The influence of social networks on self-management support: a metasynthesis
SourceBMC Public Health, 14, 1, (2014), pp. 719
Article / Letter to editor
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BMC Public Health
SubjectRadboudumc 16: Vascular damage RIHS: Radboud Institute for Health Sciences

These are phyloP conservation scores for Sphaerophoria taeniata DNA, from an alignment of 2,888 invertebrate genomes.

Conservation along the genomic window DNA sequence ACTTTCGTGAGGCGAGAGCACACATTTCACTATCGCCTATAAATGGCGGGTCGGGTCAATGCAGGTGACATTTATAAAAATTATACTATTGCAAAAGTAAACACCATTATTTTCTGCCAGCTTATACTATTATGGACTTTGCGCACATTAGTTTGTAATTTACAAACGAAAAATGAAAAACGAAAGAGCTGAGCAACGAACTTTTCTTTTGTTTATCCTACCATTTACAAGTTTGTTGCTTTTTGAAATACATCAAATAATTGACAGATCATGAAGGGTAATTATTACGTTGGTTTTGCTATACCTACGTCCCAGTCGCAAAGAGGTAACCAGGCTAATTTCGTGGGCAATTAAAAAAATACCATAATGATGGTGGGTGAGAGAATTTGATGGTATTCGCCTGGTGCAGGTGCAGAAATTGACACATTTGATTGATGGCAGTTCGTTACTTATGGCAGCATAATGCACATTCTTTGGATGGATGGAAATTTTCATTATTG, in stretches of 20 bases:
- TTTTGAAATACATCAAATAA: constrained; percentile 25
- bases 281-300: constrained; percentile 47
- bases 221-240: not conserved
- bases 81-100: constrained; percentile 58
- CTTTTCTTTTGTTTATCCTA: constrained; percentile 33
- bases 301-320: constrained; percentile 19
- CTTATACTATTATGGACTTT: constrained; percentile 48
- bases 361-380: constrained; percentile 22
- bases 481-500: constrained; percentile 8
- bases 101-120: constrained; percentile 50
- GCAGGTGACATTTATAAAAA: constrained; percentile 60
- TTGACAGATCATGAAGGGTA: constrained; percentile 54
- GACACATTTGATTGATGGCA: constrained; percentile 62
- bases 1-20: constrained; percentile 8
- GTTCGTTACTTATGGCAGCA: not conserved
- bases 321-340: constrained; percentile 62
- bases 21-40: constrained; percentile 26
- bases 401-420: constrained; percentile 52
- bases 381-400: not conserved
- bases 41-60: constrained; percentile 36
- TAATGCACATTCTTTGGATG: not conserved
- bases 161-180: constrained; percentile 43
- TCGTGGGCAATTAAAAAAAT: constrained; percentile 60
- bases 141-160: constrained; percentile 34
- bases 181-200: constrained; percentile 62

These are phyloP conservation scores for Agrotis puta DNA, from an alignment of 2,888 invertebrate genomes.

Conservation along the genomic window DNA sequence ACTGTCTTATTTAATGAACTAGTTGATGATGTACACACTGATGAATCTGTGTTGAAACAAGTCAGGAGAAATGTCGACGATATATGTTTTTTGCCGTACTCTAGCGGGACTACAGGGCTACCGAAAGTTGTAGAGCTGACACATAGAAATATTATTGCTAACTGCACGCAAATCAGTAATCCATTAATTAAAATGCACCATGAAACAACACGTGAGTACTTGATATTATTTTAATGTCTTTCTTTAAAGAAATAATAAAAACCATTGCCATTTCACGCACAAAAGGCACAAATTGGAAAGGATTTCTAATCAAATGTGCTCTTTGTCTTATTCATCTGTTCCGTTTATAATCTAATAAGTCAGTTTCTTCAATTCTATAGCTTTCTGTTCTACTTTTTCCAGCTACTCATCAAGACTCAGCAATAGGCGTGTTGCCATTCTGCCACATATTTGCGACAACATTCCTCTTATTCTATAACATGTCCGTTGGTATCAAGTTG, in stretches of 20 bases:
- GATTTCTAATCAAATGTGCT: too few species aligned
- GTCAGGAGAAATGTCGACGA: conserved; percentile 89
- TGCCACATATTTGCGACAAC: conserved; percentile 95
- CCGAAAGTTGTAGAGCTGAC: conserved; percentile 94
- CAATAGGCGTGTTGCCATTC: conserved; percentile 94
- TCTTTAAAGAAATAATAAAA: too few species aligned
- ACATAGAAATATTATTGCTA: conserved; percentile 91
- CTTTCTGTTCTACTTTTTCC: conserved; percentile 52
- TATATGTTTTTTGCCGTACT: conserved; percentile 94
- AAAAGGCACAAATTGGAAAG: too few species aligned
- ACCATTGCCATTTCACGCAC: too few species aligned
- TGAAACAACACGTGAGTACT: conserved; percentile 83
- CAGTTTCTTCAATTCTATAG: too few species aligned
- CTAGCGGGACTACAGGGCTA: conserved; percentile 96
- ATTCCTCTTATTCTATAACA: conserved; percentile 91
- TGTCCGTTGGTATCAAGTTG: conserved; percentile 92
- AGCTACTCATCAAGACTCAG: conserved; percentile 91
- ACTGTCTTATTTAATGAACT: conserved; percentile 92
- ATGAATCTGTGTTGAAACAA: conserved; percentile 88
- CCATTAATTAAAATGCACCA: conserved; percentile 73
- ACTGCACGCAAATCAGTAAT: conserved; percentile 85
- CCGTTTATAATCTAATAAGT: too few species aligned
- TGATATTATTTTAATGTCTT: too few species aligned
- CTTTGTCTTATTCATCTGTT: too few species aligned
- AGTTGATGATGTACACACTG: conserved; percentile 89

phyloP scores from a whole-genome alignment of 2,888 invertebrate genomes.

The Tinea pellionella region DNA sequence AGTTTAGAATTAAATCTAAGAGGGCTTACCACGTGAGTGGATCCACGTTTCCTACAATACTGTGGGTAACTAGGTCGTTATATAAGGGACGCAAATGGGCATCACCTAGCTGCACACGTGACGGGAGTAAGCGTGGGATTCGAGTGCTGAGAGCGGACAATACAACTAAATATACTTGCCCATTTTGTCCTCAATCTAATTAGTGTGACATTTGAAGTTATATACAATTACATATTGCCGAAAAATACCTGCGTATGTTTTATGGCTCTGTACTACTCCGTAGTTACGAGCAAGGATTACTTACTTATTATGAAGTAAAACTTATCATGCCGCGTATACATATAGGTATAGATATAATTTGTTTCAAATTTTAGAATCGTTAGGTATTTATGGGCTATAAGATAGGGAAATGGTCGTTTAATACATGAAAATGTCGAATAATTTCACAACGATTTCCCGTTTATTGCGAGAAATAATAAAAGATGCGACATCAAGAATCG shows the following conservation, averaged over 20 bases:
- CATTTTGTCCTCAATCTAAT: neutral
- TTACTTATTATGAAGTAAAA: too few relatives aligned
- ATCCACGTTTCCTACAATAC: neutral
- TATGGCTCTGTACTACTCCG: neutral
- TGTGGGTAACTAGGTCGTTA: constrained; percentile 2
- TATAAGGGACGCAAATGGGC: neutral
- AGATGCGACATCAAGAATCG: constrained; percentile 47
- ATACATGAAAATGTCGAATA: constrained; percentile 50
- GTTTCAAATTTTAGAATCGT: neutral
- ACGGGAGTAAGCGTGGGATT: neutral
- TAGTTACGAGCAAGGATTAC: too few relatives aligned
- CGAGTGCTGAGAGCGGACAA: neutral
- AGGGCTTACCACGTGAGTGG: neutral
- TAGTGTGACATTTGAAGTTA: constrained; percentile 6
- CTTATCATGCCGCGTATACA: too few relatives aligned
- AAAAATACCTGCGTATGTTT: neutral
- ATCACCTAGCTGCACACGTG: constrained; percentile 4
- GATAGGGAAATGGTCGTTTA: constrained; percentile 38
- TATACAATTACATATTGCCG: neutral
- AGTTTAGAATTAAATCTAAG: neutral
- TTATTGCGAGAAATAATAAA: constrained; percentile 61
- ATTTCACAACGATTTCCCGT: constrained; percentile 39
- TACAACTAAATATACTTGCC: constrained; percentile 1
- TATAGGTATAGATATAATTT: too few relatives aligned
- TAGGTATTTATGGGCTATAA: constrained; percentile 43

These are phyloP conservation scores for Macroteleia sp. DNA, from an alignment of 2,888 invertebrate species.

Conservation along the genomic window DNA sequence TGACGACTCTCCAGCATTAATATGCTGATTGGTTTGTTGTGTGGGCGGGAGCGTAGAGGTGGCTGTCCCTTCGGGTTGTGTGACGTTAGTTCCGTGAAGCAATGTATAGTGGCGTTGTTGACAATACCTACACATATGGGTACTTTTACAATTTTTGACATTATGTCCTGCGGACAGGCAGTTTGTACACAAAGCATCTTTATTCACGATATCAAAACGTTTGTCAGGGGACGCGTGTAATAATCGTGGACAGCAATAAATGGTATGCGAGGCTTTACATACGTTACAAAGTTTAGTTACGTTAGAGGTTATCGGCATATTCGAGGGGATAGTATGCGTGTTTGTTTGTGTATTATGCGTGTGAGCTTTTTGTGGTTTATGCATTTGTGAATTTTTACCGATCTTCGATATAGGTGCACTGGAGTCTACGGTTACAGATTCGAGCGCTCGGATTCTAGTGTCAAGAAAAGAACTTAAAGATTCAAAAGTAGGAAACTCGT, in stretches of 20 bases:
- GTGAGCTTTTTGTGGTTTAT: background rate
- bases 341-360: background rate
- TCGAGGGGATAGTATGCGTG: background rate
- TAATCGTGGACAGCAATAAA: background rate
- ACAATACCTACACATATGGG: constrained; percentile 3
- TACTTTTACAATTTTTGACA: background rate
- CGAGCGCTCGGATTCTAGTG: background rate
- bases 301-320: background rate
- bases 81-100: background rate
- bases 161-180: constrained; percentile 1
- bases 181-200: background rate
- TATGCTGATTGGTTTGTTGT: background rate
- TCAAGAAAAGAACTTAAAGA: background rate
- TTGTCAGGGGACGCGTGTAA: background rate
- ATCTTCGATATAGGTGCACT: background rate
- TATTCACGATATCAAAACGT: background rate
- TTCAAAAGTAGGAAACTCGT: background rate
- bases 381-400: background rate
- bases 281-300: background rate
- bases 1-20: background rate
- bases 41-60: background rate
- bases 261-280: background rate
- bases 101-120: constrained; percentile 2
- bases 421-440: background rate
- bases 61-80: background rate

BACKGROUND: There is increasing recognition that chronic illness management (CIM) is not just an individual but a collective process where social networks can potentially make a considerable contribution to improving health outcomes for people with chronic illness. However, the mechanisms (processes, activities) taking place within social networks are insufficiently understood. The aim of this review was to focus on identifying the mechanisms linking social networks with CIM. Here we consider network mechanisms as located within a broader social context that shapes practices, behaviours, and the multiplicity of functions and roles that network members fulfil. METHODS: A systematic search of qualitative studies was undertaken on Medline, Embase, and Web for papers published between 1st January 2002 and 1st December 2013. Eligible for inclusion were studies dealing with diabetes, and with conditions or health behaviours relevant for diabetes management; and studies exploring the relationship between social networks, self-management, and deprivation. 25 papers met the inclusion criteria. A qualitative metasynthesis was undertaken and the review followed a line of argument synthesis. RESULTS: The main themes identified were: 1) sharing knowledge and experiences in a personal community; 2) accessing and mediation of resources; 3) self-management support requires awareness of and ability to deal with network relationships. These translated into line of argument synthesis in which three network mechanisms were identified. These were network navigation (identifying and connecting with relevant existing resources in a network), negotiation within networks (re-shaping relationships, roles, expectations, means of engagement and communication between network members), and collective efficacy (developing a shared perception and capacity to successfully perform behaviour through shared effort, beliefs, influence, perseverance, and objectives). These network mechanisms bring to the fore the close interdependence between social and psychological processes in CIM, and the intertwining of practical and moral dilemmas in identifying, offering, accepting, and rejecting support. CONCLUSIONS: CIM policy and interventions could be extended towards: raising awareness about the structure and organisation of personal communities; building individual and network capacity for navigating and negotiating relationships and CIM environments; maximising the possibilities for social engagement as a way of increasing the effectiveness of individual and network efforts for CIM.
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